What's the best hardware wallet?

A few years ago there were only a few options for hardware wallets, but recently there has been an explosion of new products. While this gives you more choices, it also makes choosing a hardware wallet seem harder. How do you know which ones are safe?

While we cannot endorse a specific hardware wallet, you will quickly find that there are three prominent companies that manufacture hardware wallets:

  • Coldcard, which is bitcoin-only and open source. It is more difficult to spend bitcoin from it than others hardware wallets, but that may be good if you are looking for a cold storage solution to keep your bitcoin under lock and key for many years.
  • Trezor, whose firmware and software are open source (meaning that a software engineer can look at the code and verify that nothing funny is going on), and is known as a pioneer in the bitcoin industry. Their Model T device has a color screen, sleek design, and tamper-proof holograms on the packaging to enhance security. While Trezor is a bitcoin-first device, it also supports other cryptocurrencies.
  • Ledger, which is not open source but has established itself as the most popular solution. It is relatively easy to use and less expensive Trezor. It also supports many cryptocurrencies.

While these are three of the more popular options on the market, it's important to do your own research to figure out which one (if any) is right for you.

How much bitcoin should you keep in a hot wallet on your phone

And how much should you keep in cold storage?

The answer depends on your preference, but a good rule of thumb is to use a cold wallet when you are storing any amount of bitcoin you don't feel "comfortable" losing.

If you have $50 worth of bitcoin, it might not make sense to purchase a $50 hardware wallet. A hot wallet will provide reasonable security while offering the convenience of access to your bitcoin from your phone at all times.

A cold wallet is best utilized for larger amounts of bitcoin that you want to store securely for long periods of time.

What is "multisig"? Should you use it?

Multisig (short for "multi-signature") is bitcoin software that allows people to divide the responsibility of keeping their private keys among a few people. A multsig wallet requires multiple private keys to authorize the spending of bitcoin. It ensures no single person is able to send or withdraw funds without the the approval of another. It also helps mitigate the risk of loss, because if only one of the pieces of the signature is lost, the others can still be combined to unlock the wallet. Use cases include shared accounts among family members, escrow accounts, and business treasuries.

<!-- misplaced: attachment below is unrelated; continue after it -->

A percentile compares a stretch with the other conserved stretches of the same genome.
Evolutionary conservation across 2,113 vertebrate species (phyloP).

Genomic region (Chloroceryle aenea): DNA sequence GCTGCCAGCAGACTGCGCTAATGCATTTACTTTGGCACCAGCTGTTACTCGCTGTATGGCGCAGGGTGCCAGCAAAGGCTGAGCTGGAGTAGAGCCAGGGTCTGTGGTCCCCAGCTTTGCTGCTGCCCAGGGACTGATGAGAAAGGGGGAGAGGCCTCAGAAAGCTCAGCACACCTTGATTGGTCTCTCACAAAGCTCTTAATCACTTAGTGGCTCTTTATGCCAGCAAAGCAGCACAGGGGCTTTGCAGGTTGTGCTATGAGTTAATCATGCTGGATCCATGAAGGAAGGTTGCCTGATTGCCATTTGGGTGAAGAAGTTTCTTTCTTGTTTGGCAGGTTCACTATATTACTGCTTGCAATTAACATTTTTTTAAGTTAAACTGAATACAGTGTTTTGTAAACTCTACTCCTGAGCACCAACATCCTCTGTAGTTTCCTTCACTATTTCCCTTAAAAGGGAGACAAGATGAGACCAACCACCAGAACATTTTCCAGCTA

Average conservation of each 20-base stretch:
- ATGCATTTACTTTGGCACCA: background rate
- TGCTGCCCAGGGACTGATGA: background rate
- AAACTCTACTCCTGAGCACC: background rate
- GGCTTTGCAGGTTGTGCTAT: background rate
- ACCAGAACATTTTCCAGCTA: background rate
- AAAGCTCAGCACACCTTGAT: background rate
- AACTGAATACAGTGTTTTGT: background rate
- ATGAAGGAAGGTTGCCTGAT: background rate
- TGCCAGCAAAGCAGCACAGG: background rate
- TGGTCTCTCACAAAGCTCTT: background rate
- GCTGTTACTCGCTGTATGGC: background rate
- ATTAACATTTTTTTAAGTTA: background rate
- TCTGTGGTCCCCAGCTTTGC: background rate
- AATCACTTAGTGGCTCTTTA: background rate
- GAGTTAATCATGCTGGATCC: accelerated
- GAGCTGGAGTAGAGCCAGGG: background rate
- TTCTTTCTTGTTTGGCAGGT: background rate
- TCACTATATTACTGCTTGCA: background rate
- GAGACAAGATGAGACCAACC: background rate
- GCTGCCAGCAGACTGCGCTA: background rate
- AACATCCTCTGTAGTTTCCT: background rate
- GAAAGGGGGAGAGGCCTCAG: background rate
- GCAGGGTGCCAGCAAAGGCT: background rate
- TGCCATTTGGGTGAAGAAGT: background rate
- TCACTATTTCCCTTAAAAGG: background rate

We don't endorse specific companies or services, but two leading providers of multisig solutions are Casa and Unchained Capital. If you're savvy with technology and want to set up multisig by yourself, check out Spectre Solutions.

How to withdraw your bitcoin from Coinbits

Choose "Send Bitcoin" in the sidebar.

Choose an amount of bitcoin to send out of your account.

Enter a valid bitcoin wallet address and confirm. Coinbits App will check that your address is a valid, supporting bitcoin address, but we cannot check whether this address is the one you intended to enter.

  • Check carefully that the address is correct before sending bitcoin. If it isn't, your bitcoin will be lost. Bitcoin transactions are irreversible, and there is no way that Coinbits or anyone else is able to reverse them.
  • Do not use the address shown below – it is only an example provided to show how valid bitcoin addresses look in general.
  • We recommend copying and pasting the destination address, rather than manually typing it, in order to avoid the risk of typing it wrong. Bitcoin addresses are long, and if one character is not correct, the bitcoin sent to it will be lost forever.

Click Continue, and review the information on the confirmation screen. Check the box to confirm that you reviewed all the information and that it is correct.

Enter your 2-factor authentication code.

Within a few seconds to a few minutes, you will receive an email will be sent with a link to confirm the operation.

When you click the confirmation button, a web page will open with a second confirmation button. Click that one too.

Your bitcoin will be sent. It usually takes just a few minutes to show up in the new wallet.

Did we miss any key points about self custody or cool products that help people custody their bitcoin? Let us know!